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Therapists Split On Multiple Personalities

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Therapists Split On Multiple Personalities

Mental Health

Therapists Split On Multiple Personalities

Therapists Split On Multiple Personalities

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  • <iframe src="https://www.npr.org/player/embed/120387129/120387115" width="100%" height="290" frameborder="0" scrolling="no" title="NPR embedded audio player">
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Can people develop different personalities in response to abuse? Some therapists say up to one percent of the population suffer from dissociative identity disorder. Others say the disease doesn't exist, or is very rare. Two therapists discuss the controversial diagnosis.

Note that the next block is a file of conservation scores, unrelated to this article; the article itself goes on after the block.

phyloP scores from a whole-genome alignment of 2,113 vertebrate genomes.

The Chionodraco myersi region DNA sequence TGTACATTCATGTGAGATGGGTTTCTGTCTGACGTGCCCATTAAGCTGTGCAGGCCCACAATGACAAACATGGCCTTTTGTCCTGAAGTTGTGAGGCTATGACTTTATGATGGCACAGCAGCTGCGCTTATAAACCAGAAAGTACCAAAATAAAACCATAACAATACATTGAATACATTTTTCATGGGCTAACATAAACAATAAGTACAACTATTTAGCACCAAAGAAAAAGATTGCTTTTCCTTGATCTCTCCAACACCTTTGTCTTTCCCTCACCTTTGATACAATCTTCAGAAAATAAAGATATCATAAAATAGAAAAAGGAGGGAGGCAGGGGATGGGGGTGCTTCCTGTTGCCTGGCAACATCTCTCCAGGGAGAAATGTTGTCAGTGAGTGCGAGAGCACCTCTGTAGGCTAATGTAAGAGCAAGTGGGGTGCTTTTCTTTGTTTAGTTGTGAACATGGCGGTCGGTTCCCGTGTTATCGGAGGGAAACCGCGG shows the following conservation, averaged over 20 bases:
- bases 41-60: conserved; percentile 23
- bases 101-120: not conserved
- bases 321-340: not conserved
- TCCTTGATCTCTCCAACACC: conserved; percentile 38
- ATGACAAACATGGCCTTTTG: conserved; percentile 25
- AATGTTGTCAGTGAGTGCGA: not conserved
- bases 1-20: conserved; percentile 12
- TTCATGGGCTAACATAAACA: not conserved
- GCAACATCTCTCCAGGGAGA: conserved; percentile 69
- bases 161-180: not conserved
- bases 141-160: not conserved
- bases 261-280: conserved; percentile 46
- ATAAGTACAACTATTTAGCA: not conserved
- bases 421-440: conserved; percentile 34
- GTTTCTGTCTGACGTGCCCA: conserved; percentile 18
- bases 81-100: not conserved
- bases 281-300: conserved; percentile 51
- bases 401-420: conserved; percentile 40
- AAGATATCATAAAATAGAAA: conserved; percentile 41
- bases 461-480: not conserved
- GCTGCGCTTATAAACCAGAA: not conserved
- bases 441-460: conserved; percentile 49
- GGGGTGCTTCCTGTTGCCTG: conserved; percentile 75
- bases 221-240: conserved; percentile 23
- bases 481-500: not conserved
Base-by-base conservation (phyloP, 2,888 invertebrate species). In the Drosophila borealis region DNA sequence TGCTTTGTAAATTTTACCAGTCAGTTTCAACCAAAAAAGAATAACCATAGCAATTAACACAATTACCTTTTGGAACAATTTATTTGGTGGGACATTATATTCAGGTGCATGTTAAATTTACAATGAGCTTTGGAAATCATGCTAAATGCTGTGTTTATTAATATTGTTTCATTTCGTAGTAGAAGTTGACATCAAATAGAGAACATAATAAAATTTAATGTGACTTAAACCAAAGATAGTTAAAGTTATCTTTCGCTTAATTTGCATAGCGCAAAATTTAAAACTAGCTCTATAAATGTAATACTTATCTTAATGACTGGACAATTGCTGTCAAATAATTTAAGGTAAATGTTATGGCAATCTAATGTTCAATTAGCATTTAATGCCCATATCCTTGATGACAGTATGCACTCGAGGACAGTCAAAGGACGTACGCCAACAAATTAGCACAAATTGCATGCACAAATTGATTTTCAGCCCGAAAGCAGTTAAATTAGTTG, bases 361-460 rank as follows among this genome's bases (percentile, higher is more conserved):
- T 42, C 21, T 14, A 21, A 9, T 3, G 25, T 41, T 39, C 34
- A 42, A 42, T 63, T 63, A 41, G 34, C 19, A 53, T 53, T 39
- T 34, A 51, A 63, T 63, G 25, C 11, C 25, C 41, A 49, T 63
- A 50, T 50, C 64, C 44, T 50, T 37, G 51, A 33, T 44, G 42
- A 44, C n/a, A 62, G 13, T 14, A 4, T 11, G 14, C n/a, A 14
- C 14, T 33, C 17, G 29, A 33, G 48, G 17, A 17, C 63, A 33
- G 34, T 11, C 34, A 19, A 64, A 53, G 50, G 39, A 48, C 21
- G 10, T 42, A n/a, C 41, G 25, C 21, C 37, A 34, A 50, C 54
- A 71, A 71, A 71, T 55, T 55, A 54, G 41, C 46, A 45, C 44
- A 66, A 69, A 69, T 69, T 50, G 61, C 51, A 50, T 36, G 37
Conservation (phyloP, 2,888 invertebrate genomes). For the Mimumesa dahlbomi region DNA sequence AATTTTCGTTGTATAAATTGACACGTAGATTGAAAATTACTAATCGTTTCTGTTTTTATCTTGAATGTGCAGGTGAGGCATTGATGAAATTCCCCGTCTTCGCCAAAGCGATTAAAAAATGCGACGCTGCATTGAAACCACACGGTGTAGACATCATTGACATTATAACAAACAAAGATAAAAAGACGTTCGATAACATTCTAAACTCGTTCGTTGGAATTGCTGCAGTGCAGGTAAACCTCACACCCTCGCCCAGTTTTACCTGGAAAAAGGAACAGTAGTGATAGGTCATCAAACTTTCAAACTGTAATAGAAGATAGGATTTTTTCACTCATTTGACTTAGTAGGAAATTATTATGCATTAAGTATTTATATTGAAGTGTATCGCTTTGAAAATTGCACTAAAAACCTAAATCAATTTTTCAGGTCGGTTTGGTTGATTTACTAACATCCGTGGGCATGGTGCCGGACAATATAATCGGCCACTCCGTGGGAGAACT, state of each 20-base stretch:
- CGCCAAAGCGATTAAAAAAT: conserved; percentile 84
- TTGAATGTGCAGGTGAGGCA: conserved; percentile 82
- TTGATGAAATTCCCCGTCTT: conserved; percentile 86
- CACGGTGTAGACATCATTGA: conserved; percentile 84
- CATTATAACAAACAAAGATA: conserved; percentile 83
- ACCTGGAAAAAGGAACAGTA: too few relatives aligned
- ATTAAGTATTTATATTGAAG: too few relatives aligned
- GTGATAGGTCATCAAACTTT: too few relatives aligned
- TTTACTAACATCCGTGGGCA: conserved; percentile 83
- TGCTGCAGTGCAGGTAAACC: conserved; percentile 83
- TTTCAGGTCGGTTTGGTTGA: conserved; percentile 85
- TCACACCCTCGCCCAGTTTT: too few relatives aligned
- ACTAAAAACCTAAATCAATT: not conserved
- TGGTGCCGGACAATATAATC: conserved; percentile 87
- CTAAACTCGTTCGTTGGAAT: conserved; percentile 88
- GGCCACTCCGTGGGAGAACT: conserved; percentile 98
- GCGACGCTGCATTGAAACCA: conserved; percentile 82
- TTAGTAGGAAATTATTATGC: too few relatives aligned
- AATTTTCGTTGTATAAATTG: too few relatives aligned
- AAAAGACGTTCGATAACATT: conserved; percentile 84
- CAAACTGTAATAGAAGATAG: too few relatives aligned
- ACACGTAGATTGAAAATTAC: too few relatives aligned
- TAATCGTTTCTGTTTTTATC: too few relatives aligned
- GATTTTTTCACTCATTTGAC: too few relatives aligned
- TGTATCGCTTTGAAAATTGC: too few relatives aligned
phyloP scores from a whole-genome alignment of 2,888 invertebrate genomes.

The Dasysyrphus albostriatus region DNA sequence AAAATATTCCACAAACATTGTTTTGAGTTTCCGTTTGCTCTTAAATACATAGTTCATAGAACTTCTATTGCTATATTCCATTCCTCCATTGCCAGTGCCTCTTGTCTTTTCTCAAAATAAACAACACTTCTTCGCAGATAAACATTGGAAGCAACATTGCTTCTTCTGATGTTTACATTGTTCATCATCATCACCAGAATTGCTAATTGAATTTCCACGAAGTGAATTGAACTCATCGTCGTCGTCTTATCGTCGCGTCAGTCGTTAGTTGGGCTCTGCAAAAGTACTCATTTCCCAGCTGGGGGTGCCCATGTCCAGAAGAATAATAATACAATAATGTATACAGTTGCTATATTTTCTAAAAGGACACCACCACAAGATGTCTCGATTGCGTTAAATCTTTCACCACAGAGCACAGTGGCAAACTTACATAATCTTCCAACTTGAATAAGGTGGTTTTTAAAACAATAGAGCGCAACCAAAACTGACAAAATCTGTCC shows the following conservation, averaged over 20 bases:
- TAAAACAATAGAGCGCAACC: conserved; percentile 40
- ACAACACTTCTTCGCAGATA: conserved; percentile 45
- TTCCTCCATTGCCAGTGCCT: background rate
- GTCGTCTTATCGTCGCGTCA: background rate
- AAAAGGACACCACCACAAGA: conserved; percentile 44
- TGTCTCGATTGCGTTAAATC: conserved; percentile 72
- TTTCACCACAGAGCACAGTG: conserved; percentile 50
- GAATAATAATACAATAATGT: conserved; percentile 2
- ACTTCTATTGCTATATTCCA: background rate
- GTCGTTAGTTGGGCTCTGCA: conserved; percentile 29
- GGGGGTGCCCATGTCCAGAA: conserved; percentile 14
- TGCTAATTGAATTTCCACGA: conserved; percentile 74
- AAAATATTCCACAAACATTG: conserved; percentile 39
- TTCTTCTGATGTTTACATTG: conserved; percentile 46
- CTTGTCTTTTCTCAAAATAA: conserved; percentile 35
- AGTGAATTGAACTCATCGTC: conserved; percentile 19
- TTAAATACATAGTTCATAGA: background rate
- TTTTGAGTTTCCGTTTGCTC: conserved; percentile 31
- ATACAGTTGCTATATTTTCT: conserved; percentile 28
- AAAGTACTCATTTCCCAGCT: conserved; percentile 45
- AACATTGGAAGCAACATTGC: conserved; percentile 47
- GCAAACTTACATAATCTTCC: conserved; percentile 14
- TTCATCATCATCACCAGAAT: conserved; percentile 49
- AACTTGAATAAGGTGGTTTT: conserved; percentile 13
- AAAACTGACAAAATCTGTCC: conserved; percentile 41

Guests:

Kathy Steele, psychotherapist, clinical nurse specialist, president, International Society for the Study of Trauma and Dissociation, clinical director, Metropolitan Counseling Services, Atlanta, Ga.

Numan Gharaibeh, MD , staff psychiatrist, Department of Psychiatry, Danbury Hospital, Conn.